LINCOLN, Neb. (KMTV) — Gov. Pete Ricketts announced on Thursday that Nebraska's COVID-19 dashboard would be scaled back starting Friday.
Friday, the dashboard no longer has a county-level tally of COVID-19 cases or demographic information. It was not updated. Going forward, it will be updated each Wednesday, according to a spokesperson for the governor. Hospitalization data by local health district will remain viewable.
When Ricketts reinstated a COVID-19 dashboard on Sept. 20, he signed an executive order that waived a state law that he said would have blocked the release of the data. He said that state law is more restrictive than the Health Insurance Portability and Accountability Act.
That executive order is set to expire on Oct. 31.
"Should coronavirus hospitalizations rise above 10% of statewide hospital capacity, the Governor would again consider reporting additional COVID-19 data," a Ricketts spokesperson told 3 News Now.
Ricketts said he announced the move because the amount of hospitalized COVID-19 patients in the state dropped to below 10% of the state's hospital capacity.
Dr. James Lawler, who specializes in infectious diseases at the University of Nebraska Medical Center, called that metric "incredibly arbitrary."
"The proportion of beds occupied by COVID-19 patients reflects only a part of the overall burden on the health system," Lawler said.
He said hospital census numbers have been "incredibly high" for the majority of 2021.
"While we have fewer hospitalized COVID-19 patients than we've had at our prior peak in the fall of 2020...our hospitals are still just as strained and just as full," Lawler added.
"I’ve never been in an emergency where less information was a good thing," he said.
Some regional COVID-19 case data will still be available from local health departments that still have their own dashboards, such as Douglas and Lancaster counties.
It appears regional data in rural areas will be more difficult to obtain. Lawler said it's a poor time for that.
"(Rural Nebraska is) where I think we’re going to see certainly the most disease activity here certainly over the next several weeks," Lawler said.
Some Nebraska counties "have case rates as high as they’re ever have been during the course of the pandemic," he said. "If you live in certain counties in the panhandle, things are not great right now."
3 News Now Investigators obtained COVID-19 hospitalization data from when Nebraska lacked a COVID-19 dashboard
Because no regional coronavirus data was available after Nebraska ended its original coronavirus dashboard on June 30, and before a dashboard was put in place again on Sept. 20, 3 News Now Investigators submitted a public records request to the Nebraska Department of Health and Human Services for coronavirus data.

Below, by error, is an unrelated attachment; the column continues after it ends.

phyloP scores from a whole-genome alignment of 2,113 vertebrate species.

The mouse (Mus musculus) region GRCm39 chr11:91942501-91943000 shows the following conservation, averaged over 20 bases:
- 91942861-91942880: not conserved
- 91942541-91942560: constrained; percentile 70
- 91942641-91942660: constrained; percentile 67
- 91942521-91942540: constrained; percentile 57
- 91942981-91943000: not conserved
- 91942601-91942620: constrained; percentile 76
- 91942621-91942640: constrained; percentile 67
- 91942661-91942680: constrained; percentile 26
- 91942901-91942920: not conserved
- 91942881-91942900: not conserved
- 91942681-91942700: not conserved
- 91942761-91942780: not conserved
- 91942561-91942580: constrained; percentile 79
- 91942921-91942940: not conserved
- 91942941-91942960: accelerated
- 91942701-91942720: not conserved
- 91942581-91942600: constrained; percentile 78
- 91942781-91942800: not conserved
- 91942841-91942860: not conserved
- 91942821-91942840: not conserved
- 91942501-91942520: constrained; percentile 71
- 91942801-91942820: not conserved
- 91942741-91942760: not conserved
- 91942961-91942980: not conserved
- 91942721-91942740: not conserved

Our original request was filed Aug. 27, before the dashboard was reinstated.
The data we received Wednesday includes weekly hospitalization data for that period by the local health district. 3 News Now Investigators believe case and death data, and more specific county and daily data, may be releasable and is still in discussion with DHHS.
"I think it certainly could help provide some additional context to trends," Lawler said, "And that idea of information always being a good thing. I think that also applies to retrospective data that helps you put current data in better context."
DHHS provided the following explanation for possible negative values in the PUI field:
Because the federal HHS requirements ask for two fields: "Confirmed and Suspected COVID Inpatients” and “Confirmed COVID Inpatients”. If a facility has confirmed patients they should put a value in both fields. To find the number of PUI (Person Under Inspection) we have to subtract the two. What happens is that a facility only puts a value in the “Confirmed COVID Inpatients” column. If you take 0 and subtract anything from it you’ll get a negative number.
The link to the HHS requirements is at https://www.hhs.gov/sites/default/files/covid-19-faqs-hospitals-hospital-laboratory-acute-care-facility-data-reporting.pdf.
Questions 9 & 10 cover this (as it is split between adult and pediatric. We report on what the hospitals provide and don’t manipulate for any situations.